Reference to the remaining portions of the specification, including the drawings and claims, will realize other features and advantages of the present invention. Further features and advantages of the present invention, as well as the structure and operation of various embodiments of the present invention, are described in detail below with respect to the accompanying drawings.
A further understanding of the nature and advantages of the present invention may be realized by reference to the remaining portions of the specification and the drawings wherein like reference numerals are used throughout the several drawings to refer to similar components.
An invention is disclosed herein for producing more accurate representations of voices, sounds and/or recordings in digitized voice systems. This description is not intended to limit the scope or applicability of the invention. Rather, this description will provide those skilled in the art with an enabling description for implementing one or more embodiments of the invention. Various changes may be made in the function and arrangement of elements described herein without departing from the spirit and scope of the invention as set forth in the appended claims.
The present invention relates to digitized speech. Herein, the phrases “digitized speech”, “electronic voice” and “electronically encoded voice” will be used to refer to digital representations of human voice recordings, as distinguished from synthesized voice, which is machine generated. “Concatenated voice” refers to an assembly of two or more electronic voice segments, each typically comprising at least one syllable of English language sound. However, the present invention is equally applicable to concatenations of voice segments down to the phoneme level of any language.
Voice response systems allow users to interact with computers and receive information and instructions in the form of a human voice. Such systems result in greater acceptance by users since the interface is familiar. However, voice response systems have not progressed to the point that users are unable to distinguish a computer response from a human response. Several factors contribute to this situation.
Automated response systems often have many potential responses to user selections. Thus, automated voice response systems often include many potential voiced responses, some of which may include many words or sentences. Because it is rarely practical to store a separate voice segment for each unique response, voiced responses typically include a sequence of concatenated segments, each of which may be a phrase, a word, or even a specific vocal sound. However, unlike human speech, concatenated electronic voice does not necessarily produce realistic transitions between segments (i.e., at concatenation points).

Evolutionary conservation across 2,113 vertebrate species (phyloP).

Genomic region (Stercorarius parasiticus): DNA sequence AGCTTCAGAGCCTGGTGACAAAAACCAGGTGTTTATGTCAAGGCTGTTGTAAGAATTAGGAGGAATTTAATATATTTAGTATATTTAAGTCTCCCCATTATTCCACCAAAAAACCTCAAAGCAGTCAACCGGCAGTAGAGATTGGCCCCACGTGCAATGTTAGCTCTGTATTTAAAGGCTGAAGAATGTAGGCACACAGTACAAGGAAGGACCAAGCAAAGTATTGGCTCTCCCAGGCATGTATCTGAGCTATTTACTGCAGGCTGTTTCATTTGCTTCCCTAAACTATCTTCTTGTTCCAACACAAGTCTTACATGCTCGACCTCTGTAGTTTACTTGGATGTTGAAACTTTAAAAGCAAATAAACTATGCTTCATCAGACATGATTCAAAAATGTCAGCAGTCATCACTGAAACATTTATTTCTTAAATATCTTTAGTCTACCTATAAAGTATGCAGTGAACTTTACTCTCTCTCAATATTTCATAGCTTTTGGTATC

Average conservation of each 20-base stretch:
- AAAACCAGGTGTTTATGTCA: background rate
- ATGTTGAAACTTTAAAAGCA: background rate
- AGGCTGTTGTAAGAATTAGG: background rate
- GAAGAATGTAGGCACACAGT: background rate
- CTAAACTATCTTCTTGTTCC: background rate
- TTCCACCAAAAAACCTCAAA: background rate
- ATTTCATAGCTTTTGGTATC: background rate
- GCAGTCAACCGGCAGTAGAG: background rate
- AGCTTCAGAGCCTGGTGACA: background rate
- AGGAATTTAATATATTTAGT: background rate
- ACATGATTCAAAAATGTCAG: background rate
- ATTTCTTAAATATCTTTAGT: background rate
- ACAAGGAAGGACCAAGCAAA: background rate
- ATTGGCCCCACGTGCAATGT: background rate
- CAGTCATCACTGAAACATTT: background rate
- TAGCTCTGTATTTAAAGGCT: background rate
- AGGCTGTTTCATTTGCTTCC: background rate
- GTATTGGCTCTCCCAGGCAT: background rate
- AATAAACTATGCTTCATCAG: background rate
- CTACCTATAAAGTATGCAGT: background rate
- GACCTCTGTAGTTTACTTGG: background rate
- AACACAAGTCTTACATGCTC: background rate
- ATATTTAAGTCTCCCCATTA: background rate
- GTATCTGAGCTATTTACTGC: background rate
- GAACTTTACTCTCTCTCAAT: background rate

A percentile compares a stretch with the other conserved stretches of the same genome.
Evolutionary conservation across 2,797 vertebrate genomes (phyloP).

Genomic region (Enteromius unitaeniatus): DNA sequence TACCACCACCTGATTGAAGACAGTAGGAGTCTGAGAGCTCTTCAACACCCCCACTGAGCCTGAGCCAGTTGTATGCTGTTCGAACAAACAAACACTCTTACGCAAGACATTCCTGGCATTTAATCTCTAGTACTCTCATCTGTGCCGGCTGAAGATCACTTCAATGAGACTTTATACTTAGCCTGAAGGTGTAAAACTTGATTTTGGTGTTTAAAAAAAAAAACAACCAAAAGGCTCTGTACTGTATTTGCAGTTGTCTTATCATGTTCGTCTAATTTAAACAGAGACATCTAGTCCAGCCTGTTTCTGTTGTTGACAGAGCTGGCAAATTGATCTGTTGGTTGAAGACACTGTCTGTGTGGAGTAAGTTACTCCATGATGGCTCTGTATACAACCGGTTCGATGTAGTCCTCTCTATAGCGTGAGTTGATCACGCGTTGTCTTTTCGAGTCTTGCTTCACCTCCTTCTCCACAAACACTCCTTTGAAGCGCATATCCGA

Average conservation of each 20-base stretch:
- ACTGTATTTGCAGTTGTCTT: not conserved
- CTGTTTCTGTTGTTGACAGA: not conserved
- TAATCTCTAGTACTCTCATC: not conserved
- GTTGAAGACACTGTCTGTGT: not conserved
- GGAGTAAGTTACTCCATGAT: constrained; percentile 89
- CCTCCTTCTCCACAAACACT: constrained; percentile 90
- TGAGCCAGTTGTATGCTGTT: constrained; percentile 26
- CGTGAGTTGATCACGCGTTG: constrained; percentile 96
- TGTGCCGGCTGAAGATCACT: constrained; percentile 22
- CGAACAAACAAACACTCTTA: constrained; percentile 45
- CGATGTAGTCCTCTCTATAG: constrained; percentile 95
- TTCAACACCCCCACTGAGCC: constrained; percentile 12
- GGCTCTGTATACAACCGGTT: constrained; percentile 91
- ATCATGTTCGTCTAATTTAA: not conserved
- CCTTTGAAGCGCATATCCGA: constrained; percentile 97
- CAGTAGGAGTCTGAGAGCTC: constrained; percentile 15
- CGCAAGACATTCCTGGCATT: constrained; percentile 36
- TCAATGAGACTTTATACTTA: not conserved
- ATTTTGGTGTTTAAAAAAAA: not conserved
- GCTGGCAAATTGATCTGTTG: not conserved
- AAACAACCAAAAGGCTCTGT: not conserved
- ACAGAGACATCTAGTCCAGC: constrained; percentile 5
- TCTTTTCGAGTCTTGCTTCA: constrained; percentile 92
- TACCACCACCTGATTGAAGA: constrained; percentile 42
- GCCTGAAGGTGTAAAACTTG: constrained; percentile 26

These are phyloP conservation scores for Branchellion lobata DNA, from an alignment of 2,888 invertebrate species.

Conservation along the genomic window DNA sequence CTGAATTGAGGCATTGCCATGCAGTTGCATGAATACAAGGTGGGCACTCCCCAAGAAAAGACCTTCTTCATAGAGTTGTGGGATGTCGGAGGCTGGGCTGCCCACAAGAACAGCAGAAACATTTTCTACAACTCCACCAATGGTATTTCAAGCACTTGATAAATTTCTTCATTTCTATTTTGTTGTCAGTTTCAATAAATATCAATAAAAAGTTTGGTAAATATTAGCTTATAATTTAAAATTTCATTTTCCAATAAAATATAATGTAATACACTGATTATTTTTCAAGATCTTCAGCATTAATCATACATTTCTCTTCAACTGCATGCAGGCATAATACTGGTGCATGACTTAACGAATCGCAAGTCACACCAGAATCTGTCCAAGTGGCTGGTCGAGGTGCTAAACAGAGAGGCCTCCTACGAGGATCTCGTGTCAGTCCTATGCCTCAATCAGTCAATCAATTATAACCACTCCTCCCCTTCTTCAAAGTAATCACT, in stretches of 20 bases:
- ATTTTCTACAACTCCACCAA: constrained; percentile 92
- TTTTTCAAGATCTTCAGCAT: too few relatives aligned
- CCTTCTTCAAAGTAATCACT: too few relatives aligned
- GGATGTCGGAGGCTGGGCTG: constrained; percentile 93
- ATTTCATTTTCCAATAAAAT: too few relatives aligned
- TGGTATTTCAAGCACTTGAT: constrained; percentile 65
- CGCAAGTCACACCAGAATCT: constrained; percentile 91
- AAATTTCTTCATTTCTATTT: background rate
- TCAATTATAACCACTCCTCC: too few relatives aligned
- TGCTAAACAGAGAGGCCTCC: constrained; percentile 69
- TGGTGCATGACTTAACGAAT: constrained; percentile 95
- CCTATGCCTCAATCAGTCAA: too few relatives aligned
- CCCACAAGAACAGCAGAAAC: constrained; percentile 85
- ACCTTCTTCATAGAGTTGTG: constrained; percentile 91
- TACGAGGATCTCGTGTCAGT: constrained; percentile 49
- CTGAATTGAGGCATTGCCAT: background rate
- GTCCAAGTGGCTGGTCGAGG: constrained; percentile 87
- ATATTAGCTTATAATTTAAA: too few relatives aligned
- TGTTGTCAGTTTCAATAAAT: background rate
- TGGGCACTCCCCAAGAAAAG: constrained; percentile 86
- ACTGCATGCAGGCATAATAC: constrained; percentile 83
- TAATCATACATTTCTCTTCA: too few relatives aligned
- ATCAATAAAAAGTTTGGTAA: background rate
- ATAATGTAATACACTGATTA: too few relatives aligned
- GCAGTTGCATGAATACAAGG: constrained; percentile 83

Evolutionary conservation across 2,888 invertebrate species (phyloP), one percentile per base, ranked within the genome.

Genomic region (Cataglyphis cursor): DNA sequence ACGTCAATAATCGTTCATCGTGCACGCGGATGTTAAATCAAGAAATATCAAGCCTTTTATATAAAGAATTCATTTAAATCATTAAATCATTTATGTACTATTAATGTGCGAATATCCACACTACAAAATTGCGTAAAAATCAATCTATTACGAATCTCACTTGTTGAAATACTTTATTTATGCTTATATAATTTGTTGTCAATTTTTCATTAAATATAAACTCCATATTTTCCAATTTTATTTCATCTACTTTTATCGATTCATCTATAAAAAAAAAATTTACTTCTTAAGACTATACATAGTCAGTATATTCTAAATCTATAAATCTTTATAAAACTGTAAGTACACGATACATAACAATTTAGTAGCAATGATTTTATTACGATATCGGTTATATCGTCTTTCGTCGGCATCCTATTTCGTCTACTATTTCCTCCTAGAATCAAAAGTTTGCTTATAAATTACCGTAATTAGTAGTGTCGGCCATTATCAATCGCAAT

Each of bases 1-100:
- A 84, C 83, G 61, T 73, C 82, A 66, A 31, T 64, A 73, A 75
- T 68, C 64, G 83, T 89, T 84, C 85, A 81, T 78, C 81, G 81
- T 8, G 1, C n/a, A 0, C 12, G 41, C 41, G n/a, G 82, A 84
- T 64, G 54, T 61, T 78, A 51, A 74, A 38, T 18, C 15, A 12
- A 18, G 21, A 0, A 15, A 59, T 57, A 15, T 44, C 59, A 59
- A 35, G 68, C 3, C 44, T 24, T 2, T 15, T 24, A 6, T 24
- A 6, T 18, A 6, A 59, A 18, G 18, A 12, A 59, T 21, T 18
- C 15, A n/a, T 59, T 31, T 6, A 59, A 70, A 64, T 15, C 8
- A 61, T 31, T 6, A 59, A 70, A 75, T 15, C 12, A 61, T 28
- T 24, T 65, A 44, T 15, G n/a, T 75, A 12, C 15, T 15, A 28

Further, in human speech, the sound of a particular verbal segment may be context dependent. Sounds, words or phrases may sound different, for example, in a question verses an exclamation. This is because human speech is produced in context, which is not necessarily the case with concatenated voice. However, the present invention provides content-based concatenated voice.
Voice response systems may employ compression or encoding algorithms to reduce transmission bandwidth or data storage space. Such encoding methods include source modeled algorithms such as Code Excited Linear Prediction (CELP) and Linear Predictive Coding (LPC). CELP is more fully explained in Federal Standard 1016, Telecommunications: Analog to Digital Conversion of Radio Voice by 4,800 Bit/Second Code Excited Linear Prediction (CELP), dated Feb. 14, 1991, published by the General Services Administration Office of Information Resources Management, which publication is incorporated herein by reference in its entirety. LPC is more fully explained in Federal Standard 1015, Analog to Digital Conversion of Voice by 2,400 Bit/Second Linear Predictive Coding, dated Nov. 28, 1984, published by the General Services Administration Office of Information Resources Management, which publication is incorporated herein by reference in its entirety. Further information regarding the use of one type of LPC encoding is provided in the article, Voiced/Unvoiced Classification of Speech with Application to the U.S. Government LPC-10E Algorithm, published in the proceedings of the IEEE International Conference on Acoustics, Speech and Signal Processing, 1986, which publication is incorporated herein by reference in its entirety. Methods and systems for concatenating such encoded audio files are more fully explained in previously incorporated U.S. patent application Ser. No. 09/597,873.